Amended to add:

After a little further thought, I think the only rational course of action is to abandon the Anthology/Collected Work and Children’s categories. I believe I can supply print outs, so that means providing six stories (four shorts and two novellas) to the short SF jury, three short stories to the young adult jury, and one story for the horror jury. That’s still printing out 50 stories and paying to mail fifteen packages across Australia, but I’ll at least consider doing this.

Eclipse Two

I am about to send of the final submission file for Eclipse Two to the publisher. It has been through as many ups and downs as any book that I’ve worked on, but at the end of the day I’m very happy with it. This really is the science fiction volume in the Eclipse series, with just two real fantasy stories in the book. That was partly deliberate, and partly circumstance. I have real favorites, but am very happy with all of the stories. There’s a new ‘Virga’ novelette by Karl Schroeder, the first new Wormwood story from Terry Dowling in 17 years, as well as tales of galactic empires, superheroes, alien intelligences, time travel, and even a call for help on Facebook.

Eclipse Two will be published in October by Night Shade, and I think we’re going to have a launch of some kind at the Calgary World Fantasy Convention. For the moment, though, here’s the close-to-final table of contents (there is one contractual issue to resolve, but I’m hopeful that’ll work out).

  1. The Hero, Karl Schroeder
  2. Turing’s Apples, Stephen Baxter
  3. Invisible Empire of Ascending Light, Ken Scholes
  4. Michael Laurits is: Drowning, Paul Cornell
  5. Elevator, Nancy Kress
  6. The Illustrated Biography of Lord Grimm, Daryl Gregory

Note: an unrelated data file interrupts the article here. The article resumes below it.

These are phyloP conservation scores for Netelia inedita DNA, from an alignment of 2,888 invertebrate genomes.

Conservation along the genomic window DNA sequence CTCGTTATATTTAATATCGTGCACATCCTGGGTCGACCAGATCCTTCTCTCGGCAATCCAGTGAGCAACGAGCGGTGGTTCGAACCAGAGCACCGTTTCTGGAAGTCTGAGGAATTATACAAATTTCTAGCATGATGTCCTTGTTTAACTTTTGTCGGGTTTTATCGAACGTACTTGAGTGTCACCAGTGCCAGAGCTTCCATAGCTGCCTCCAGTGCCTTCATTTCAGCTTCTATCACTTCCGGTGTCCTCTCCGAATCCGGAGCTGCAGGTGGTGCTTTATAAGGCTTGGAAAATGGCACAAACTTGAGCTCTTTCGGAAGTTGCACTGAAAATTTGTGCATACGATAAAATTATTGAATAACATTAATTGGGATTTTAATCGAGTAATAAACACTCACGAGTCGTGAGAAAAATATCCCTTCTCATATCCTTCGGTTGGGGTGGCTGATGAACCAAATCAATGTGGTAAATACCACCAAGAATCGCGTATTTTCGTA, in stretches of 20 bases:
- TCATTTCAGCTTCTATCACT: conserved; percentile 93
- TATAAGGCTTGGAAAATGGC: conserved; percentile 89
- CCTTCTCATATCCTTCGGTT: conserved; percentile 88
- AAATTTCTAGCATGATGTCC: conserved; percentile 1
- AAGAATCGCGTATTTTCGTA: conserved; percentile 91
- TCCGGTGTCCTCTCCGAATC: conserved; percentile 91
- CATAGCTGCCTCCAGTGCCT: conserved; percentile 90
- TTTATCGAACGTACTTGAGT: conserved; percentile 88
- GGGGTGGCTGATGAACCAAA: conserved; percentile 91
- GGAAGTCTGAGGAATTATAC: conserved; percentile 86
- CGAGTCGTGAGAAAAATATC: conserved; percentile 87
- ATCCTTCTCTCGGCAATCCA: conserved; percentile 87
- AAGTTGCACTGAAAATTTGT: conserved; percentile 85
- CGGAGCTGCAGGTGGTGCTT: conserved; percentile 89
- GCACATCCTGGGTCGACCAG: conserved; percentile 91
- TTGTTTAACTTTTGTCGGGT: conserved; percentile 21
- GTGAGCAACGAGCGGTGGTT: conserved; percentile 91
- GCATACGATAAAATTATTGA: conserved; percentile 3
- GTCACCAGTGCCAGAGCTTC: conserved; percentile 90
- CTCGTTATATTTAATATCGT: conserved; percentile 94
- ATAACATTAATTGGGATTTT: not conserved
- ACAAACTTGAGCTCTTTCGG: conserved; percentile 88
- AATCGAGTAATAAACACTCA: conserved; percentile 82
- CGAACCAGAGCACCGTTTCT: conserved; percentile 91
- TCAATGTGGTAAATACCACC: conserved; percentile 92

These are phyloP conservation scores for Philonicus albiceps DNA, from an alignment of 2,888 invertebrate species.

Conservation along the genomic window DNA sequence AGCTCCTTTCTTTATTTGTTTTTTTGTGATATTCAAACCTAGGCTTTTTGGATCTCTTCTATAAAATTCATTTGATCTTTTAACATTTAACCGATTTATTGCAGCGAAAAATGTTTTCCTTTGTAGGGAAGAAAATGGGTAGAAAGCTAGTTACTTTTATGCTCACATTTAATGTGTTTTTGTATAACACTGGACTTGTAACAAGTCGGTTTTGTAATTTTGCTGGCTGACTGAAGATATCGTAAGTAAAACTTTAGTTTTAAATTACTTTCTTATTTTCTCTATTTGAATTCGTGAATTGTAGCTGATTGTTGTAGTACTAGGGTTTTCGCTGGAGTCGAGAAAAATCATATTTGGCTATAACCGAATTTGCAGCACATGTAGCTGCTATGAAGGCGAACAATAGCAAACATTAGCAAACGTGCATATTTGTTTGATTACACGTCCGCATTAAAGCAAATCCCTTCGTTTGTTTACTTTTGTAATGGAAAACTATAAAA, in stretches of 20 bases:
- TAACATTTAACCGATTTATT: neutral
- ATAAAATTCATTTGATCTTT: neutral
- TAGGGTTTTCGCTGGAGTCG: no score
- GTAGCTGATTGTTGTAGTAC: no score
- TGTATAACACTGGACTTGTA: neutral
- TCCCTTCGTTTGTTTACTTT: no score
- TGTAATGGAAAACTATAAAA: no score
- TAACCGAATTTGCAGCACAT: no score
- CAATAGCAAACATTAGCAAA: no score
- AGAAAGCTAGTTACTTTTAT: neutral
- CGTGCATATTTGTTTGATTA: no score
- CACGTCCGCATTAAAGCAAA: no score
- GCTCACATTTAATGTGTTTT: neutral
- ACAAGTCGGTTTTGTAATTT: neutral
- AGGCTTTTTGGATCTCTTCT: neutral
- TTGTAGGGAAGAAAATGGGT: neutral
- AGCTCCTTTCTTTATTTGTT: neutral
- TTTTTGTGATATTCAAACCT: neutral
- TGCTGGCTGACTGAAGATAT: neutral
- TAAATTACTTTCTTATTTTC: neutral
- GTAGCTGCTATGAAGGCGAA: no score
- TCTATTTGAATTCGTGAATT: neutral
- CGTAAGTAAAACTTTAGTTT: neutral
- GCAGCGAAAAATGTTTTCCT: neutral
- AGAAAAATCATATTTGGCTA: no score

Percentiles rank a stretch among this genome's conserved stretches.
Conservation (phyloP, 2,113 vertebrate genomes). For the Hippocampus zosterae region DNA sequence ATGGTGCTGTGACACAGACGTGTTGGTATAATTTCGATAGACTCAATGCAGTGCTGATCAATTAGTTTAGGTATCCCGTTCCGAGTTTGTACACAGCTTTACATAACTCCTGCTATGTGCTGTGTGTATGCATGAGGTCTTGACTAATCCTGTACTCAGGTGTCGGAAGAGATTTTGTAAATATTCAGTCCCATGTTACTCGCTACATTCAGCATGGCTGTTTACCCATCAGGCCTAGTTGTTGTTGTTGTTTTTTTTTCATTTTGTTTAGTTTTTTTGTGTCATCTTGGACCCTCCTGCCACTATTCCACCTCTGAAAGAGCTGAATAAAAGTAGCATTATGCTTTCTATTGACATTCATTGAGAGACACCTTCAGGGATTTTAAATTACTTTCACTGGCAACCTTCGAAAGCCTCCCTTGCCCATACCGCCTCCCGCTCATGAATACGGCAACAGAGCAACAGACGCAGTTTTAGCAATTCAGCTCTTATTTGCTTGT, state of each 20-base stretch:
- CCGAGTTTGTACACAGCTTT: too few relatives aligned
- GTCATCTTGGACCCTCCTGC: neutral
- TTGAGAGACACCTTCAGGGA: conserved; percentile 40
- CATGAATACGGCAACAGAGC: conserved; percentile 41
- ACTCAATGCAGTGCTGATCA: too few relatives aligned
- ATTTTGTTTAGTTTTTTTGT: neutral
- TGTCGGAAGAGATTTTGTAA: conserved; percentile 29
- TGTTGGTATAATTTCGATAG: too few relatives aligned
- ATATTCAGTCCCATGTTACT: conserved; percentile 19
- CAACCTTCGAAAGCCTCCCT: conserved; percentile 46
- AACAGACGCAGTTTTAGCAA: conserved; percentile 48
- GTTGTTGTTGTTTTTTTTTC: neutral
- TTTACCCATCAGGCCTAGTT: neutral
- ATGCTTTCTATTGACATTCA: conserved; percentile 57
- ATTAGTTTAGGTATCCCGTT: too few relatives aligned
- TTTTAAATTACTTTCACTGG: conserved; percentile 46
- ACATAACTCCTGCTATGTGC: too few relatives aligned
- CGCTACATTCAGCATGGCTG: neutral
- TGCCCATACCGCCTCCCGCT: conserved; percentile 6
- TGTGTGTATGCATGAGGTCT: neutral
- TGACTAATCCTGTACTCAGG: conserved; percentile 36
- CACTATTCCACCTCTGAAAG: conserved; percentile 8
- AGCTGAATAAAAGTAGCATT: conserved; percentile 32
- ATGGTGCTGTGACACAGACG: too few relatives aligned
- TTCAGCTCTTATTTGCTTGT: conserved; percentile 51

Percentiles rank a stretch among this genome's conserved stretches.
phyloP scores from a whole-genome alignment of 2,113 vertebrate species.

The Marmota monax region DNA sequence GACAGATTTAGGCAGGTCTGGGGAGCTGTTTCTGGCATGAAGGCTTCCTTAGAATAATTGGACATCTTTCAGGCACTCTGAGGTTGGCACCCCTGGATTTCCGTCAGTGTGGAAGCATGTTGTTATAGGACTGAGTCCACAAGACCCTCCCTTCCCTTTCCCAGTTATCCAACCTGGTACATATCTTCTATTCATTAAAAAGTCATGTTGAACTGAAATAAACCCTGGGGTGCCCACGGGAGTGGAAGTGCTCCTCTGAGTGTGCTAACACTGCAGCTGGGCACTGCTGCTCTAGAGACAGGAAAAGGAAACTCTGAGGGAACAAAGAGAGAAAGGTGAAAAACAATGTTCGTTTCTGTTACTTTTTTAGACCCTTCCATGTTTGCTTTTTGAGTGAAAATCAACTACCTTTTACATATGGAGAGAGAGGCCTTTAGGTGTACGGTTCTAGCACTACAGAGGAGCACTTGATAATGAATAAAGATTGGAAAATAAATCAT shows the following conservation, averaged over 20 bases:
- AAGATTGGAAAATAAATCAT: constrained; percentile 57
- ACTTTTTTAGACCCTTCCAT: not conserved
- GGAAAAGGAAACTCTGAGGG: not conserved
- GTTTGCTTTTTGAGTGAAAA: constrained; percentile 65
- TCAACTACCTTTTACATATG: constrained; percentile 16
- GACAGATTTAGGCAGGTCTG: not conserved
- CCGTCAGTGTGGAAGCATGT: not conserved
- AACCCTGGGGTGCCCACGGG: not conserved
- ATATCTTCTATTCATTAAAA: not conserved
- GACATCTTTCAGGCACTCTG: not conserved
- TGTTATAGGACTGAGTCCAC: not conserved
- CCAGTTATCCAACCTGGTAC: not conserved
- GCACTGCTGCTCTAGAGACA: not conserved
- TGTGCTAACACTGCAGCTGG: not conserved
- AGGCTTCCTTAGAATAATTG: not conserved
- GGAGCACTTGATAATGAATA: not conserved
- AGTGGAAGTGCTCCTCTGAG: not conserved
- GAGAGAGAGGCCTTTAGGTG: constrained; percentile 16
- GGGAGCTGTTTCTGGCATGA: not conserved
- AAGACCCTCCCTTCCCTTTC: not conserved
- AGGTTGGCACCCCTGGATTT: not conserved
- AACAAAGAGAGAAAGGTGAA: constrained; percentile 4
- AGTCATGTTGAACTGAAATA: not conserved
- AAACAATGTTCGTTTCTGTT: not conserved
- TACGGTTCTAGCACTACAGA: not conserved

7. Down and Out in the Magic Kingdom, David Moles
  8. The Rabbi’s Hobby, Peter S. Beagle
  9. The Seventh Expression of the Robot General, Jeffrey Ford
  10. Skin Deep, Richard Parks
  11. Ex Cathedra, Tony Daniel
  12. Truth Window: A Tale of the Bedlam Rose, Terry Dowling
  13. We Haven’t Got There Yet, Harry Turtledove
  14. Fury, Alastair Reynolds

Well, this has been a weekend.  It’s the first one in a couple where we’ve not had a lot on in terms of activities, but I’ve had it down as the time when I’d hoped to finish both Godlike Machines and Eclipse Two, as well as do some other stuff.  As I write this, it’s about 4pm on a rainy Perth Sunday.  It deluged earlier, while Marianne and the girls were out at the girls’ football practice game.  While they were out I checked in with Terry Dowling about his new Wormwood story, with consultation from Lou Anders bought the first story for Conquering Swords, bought a final story for another project, and pretty much laid both anthologies to rest.  Just as soon as I’ve signed off on the final details, I’ll post tables of contents etc here.  I am, at the end of the day, happy with both books and am getting ready to move into that phase of things when I worry about what everyone else will think.  The introduction’s are done (I don’t overlike them, but I never do), the stories are picked (I like them, and love some of them), and I’m ready for them to off and become books.

I had meant to blog more about some books I’ve been reading.   As I’ve mentioned here, I read and loved Ken Scholes’ Lamentation.  Loved it enough, in fact, to have started harrassing him to let me have a sneek look at the second book (I can’t wait a year for it).  I’ve also started two other books – Greg Bear’s City at the End of Time and John Scalzi’s Zoe’s Tale. More on those as I progress.